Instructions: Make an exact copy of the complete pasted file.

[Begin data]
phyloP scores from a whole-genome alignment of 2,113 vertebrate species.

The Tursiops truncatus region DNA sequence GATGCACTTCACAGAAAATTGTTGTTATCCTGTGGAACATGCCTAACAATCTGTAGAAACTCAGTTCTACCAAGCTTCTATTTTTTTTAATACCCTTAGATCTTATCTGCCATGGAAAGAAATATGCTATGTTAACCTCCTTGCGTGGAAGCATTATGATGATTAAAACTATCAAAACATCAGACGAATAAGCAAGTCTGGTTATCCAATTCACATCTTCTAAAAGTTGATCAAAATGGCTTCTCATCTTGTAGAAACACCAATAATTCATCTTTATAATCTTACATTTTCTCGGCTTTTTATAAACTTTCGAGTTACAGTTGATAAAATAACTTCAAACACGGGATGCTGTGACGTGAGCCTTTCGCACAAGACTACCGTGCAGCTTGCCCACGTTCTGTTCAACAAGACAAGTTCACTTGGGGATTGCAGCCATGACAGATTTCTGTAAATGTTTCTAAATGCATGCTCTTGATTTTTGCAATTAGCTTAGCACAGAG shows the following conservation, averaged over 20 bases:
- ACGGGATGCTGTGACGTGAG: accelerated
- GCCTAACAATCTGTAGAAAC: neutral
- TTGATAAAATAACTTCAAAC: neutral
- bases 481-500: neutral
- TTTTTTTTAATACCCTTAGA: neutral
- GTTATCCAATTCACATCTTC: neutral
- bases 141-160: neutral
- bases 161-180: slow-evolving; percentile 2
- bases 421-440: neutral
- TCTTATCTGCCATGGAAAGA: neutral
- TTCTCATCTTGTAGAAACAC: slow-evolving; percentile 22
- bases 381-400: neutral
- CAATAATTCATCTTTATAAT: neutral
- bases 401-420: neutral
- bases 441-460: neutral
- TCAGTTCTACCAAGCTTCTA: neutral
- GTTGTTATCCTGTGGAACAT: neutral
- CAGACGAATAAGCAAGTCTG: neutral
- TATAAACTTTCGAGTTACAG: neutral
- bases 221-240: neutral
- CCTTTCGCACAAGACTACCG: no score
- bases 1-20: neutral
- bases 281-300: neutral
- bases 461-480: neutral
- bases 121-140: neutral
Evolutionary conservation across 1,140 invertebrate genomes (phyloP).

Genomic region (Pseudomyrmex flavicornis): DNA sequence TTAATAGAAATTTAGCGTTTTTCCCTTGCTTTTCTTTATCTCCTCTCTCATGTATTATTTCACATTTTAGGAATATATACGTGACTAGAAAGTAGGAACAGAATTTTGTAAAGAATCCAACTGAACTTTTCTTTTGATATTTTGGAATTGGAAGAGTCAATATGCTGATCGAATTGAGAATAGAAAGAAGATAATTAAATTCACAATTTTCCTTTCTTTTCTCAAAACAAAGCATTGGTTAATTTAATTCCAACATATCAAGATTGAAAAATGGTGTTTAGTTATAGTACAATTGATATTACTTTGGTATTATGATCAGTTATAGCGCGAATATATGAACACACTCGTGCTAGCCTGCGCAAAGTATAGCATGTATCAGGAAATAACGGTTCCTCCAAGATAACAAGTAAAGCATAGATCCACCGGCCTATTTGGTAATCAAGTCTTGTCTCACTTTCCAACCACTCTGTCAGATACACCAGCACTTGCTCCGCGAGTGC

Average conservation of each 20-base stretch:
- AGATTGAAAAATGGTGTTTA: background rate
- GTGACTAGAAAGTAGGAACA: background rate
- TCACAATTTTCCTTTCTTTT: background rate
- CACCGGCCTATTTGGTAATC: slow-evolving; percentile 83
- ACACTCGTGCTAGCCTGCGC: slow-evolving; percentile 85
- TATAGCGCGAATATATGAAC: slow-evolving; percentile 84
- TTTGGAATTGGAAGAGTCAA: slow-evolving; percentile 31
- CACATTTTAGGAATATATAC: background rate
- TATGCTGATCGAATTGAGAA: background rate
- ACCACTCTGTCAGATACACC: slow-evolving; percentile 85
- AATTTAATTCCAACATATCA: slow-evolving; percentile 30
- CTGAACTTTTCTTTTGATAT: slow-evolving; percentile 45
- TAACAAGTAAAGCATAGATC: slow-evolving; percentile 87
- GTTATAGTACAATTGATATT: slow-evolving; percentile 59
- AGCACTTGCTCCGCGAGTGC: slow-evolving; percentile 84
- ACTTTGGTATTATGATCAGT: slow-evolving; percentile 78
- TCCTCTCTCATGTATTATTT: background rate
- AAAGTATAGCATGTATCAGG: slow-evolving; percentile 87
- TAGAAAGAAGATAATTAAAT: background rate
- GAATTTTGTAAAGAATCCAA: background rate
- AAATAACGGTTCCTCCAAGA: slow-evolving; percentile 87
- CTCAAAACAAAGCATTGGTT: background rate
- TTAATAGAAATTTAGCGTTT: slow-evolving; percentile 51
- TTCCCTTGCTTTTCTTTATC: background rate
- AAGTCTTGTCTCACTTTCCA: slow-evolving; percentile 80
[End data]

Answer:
phyloP scores from a whole-genome alignment of 2,113 vertebrate species.

The Tursiops truncatus region DNA sequence GATGCACTTCACAGAAAATTGTTGTTATCCTGTGGAACATGCCTAACAATCTGTAGAAACTCAGTTCTACCAAGCTTCTATTTTTTTTAATACCCTTAGATCTTATCTGCCATGGAAAGAAATATGCTATGTTAACCTCCTTGCGTGGAAGCATTATGATGATTAAAACTATCAAAACATCAGACGAATAAGCAAGTCTGGTTATCCAATTCACATCTTCTAAAAGTTGATCAAAATGGCTTCTCATCTTGTAGAAACACCAATAATTCATCTTTATAATCTTACATTTTCTCGGCTTTTTATAAACTTTCGAGTTACAGTTGATAAAATAACTTCAAACACGGGATGCTGTGACGTGAGCCTTTCGCACAAGACTACCGTGCAGCTTGCCCACGTTCTGTTCAACAAGACAAGTTCACTTGGGGATTGCAGCCATGACAGATTTCTGTAAATGTTTCTAAATGCATGCTCTTGATTTTTGCAATTAGCTTAGCACAGAG shows the following conservation, averaged over 20 bases:
- ACGGGATGCTGTGACGTGAG: accelerated
- GCCTAACAATCTGTAGAAAC: neutral
- TTGATAAAATAACTTCAAAC: neutral
- bases 481-500: neutral
- TTTTTTTTAATACCCTTAGA: neutral
- GTTATCCAATTCACATCTTC: neutral
- bases 141-160: neutral
- bases 161-180: slow-evolving; percentile 2
- bases 421-440: neutral
- TCTTATCTGCCATGGAAAGA: neutral
- TTCTCATCTTGTAGAAACAC: slow-evolving; percentile 22
- bases 381-400: neutral
- CAATAATTCATCTTTATAAT: neutral
- bases 401-420: neutral
- bases 441-460: neutral
- TCAGTTCTACCAAGCTTCTA: neutral
- GTTGTTATCCTGTGGAACAT: neutral
- CAGACGAATAAGCAAGTCTG: neutral
- TATAAACTTTCGAGTTACAG: neutral
- bases 221-240: neutral
- CCTTTCGCACAAGACTACCG: no score
- bases 1-20: neutral
- bases 281-300: neutral
- bases 461-480: neutral
- bases 121-140: neutral
Evolutionary conservation across 1,140 invertebrate genomes (phyloP).

Genomic region (Pseudomyrmex flavicornis): DNA sequence TTAATAGAAATTTAGCGTTTTTCCCTTGCTTTTCTTTATCTCCTCTCTCATGTATTATTTCACATTTTAGGAATATATACGTGACTAGAAAGTAGGAACAGAATTTTGTAAAGAATCCAACTGAACTTTTCTTTTGATATTTTGGAATTGGAAGAGTCAATATGCTGATCGAATTGAGAATAGAAAGAAGATAATTAAATTCACAATTTTCCTTTCTTTTCTCAAAACAAAGCATTGGTTAATTTAATTCCAACATATCAAGATTGAAAAATGGTGTTTAGTTATAGTACAATTGATATTACTTTGGTATTATGATCAGTTATAGCGCGAATATATGAACACACTCGTGCTAGCCTGCGCAAAGTATAGCATGTATCAGGAAATAACGGTTCCTCCAAGATAACAAGTAAAGCATAGATCCACCGGCCTATTTGGTAATCAAGTCTTGTCTCACTTTCCAACCACTCTGTCAGATACACCAGCACTTGCTCCGCGAGTGC

Average conservation of each 20-base stretch:
- AGATTGAAAAATGGTGTTTA: background rate
- GTGACTAGAAAGTAGGAACA: background rate
- TCACAATTTTCCTTTCTTTT: background rate
- CACCGGCCTATTTGGTAATC: slow-evolving; percentile 83
- ACACTCGTGCTAGCCTGCGC: slow-evolving; percentile 85
- TATAGCGCGAATATATGAAC: slow-evolving; percentile 84
- TTTGGAATTGGAAGAGTCAA: slow-evolving; percentile 31
- CACATTTTAGGAATATATAC: background rate
- TATGCTGATCGAATTGAGAA: background rate
- ACCACTCTGTCAGATACACC: slow-evolving; percentile 85
- AATTTAATTCCAACATATCA: slow-evolving; percentile 30
- CTGAACTTTTCTTTTGATAT: slow-evolving; percentile 45
- TAACAAGTAAAGCATAGATC: slow-evolving; percentile 87
- GTTATAGTACAATTGATATT: slow-evolving; percentile 59
- AGCACTTGCTCCGCGAGTGC: slow-evolving; percentile 84
- ACTTTGGTATTATGATCAGT: slow-evolving; percentile 78
- TCCTCTCTCATGTATTATTT: background rate
- AAAGTATAGCATGTATCAGG: slow-evolving; percentile 87
- TAGAAAGAAGATAATTAAAT: background rate
- GAATTTTGTAAAGAATCCAA: background rate
- AAATAACGGTTCCTCCAAGA: slow-evolving; percentile 87
- CTCAAAACAAAGCATTGGTT: background rate
- TTAATAGAAATTTAGCGTTT: slow-evolving; percentile 51
- TTCCCTTGCTTTTCTTTATC: background rate
- AAGTCTTGTCTCACTTTCCA: slow-evolving; percentile 80